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I'm not sure that this advice will really work. One might need to be more organized for writing tasks and steps than for actually performing them. And the recording also might not work, because not everyone will be willing to be recorded, and recording secretly can be illegal depending on location. – superM Oct 4 '13 at 14:09

If you want to get started now, start by organizing a few small things, e.g. your laundry. You have to do it anyway so make a commitment to yourself to put the used clothes onto the right heap (or whatever you use for sorting).

Keep it up for two or three weeks, then take the next small thing. Create a task for cleaning up a room each week on the same day.

This way you get used to doing tasks regularly in two ways, first when required and second when planned.

I would not try to do more organization than that for starters.

You can/should do the same at work.

Once you've kept these habits for a month or two try finding some organization technique that fits your style. I prefer looking around on the web and then getting a book on a promising topic. I myself use a subset of GTD, since the full blown version can also distract you from getting the important things done.

You can always add more organization but you are also allowed to remove some when no longer needed ;)

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For me it's been very hard. I finally accepted that for who I am (easily distracted) it was important for me to break any/everything down into little steps (and use a checklist of some sort to track it - currently I am loving If I'm not willing to break whatever it is down into the smaller tasks I need to accomplish to get "X" done....I know I don't really want to do that thing....and sometimes I quit thinking about doing it (playing guitar is a good example - after years of being mad at myself for not doing it....when I started noting down what it would take I was like "screw that"...and now I have no stress around it!). :-) Hope that helps.

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I can tell you just my personal experience(although, probably, I'm much younger than you):

I also get distracted very frequently. With time I understand that the mere try to not get distracted is futile and frustrating. Instead, I decided to be more organized as possible, without "fighting" the distraction directly.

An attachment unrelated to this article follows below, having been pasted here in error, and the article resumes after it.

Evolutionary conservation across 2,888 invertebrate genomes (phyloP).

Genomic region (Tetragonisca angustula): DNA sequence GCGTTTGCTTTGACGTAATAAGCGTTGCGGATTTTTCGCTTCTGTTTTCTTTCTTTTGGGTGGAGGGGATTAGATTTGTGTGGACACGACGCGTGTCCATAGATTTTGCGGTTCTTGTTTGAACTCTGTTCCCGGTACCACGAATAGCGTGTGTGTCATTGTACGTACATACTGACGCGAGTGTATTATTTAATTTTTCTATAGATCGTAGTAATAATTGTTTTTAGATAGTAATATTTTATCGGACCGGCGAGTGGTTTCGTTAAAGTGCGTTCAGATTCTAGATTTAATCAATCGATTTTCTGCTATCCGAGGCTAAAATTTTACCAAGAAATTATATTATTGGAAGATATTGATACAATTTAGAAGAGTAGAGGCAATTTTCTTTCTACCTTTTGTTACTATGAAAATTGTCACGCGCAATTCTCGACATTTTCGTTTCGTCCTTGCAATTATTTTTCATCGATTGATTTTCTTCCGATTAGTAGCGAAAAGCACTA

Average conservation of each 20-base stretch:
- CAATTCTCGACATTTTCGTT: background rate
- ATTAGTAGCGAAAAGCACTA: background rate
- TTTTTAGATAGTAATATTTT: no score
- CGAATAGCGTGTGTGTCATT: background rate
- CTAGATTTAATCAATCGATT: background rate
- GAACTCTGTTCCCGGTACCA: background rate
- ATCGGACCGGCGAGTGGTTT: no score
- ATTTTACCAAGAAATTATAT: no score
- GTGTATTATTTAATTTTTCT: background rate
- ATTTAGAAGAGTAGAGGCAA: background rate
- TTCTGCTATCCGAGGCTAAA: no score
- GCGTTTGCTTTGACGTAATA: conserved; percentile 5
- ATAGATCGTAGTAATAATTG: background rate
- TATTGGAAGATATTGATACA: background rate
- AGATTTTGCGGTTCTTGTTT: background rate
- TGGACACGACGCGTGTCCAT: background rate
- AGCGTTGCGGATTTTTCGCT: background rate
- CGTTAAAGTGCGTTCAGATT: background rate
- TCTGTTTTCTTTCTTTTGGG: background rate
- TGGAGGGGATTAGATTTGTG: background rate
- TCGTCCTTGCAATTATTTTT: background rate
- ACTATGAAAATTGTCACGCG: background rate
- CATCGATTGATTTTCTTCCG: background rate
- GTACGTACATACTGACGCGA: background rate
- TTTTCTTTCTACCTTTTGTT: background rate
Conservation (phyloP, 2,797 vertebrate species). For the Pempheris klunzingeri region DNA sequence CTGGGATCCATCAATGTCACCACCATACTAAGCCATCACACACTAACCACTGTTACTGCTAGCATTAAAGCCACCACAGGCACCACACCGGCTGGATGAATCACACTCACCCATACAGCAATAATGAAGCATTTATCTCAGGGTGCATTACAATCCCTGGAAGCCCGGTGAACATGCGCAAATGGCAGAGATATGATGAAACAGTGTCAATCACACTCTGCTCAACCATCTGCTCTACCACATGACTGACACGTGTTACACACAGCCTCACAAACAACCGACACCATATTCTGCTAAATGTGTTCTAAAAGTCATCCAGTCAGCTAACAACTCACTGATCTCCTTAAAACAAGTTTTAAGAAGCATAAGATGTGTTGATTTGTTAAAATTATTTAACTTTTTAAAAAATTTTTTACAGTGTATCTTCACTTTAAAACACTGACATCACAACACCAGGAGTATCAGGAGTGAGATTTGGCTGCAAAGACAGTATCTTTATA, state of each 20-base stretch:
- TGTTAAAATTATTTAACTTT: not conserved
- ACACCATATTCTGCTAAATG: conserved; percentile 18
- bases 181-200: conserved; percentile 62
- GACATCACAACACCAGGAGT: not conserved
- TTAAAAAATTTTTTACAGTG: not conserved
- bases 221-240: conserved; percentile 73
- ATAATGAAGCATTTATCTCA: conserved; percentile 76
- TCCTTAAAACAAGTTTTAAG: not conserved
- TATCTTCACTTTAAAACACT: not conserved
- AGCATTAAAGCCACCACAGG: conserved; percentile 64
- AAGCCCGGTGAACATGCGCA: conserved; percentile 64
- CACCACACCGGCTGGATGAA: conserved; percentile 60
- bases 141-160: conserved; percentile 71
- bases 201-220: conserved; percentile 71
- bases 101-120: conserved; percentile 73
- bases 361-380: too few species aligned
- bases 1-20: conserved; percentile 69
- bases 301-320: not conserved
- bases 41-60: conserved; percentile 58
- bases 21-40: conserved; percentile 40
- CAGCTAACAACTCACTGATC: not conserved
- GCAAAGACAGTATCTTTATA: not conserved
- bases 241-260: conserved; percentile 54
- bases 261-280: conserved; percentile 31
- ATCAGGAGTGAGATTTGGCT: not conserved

I started (about 1year ago) to use an agenda where, daily, I put the task to be accomplished. I become more and more productive, I then started using also ToDo list and spending 3/4h each day see what's gone right or bad in the day and how can I practically improve my working methods to minimize the fails.

I find myself not only more productive than before, but even more productive than a lot of people I know!

Do I stop getting distracted? The answer is no, but I don't even care anymore about it, since the things I care are well done.

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1.Step Out of your comfort zone.

2.identify and begin to Dispel your beliefs which are hindering your progress.

3.Stop trying to control things, just observe and don't control.The things you want to change in life, just needs to be brought into your awareness and just make a conscious decision about how do want it be rather than how you don't want it to be.

4.Don't invent problems for yourself and never try to fit yourself to the solutions out in the market, all that counts is how do you want things to be done, your motivation and only compare yourself not others.

5.Always try to be in present, and try to make the best of it.

6.Think how you can ? always rather How you can't or Why you can't ?.

7.For all this just use plain paper, clearly write your purpose that clears your decision and signals your brain to work for it and not divert.Do this for everything.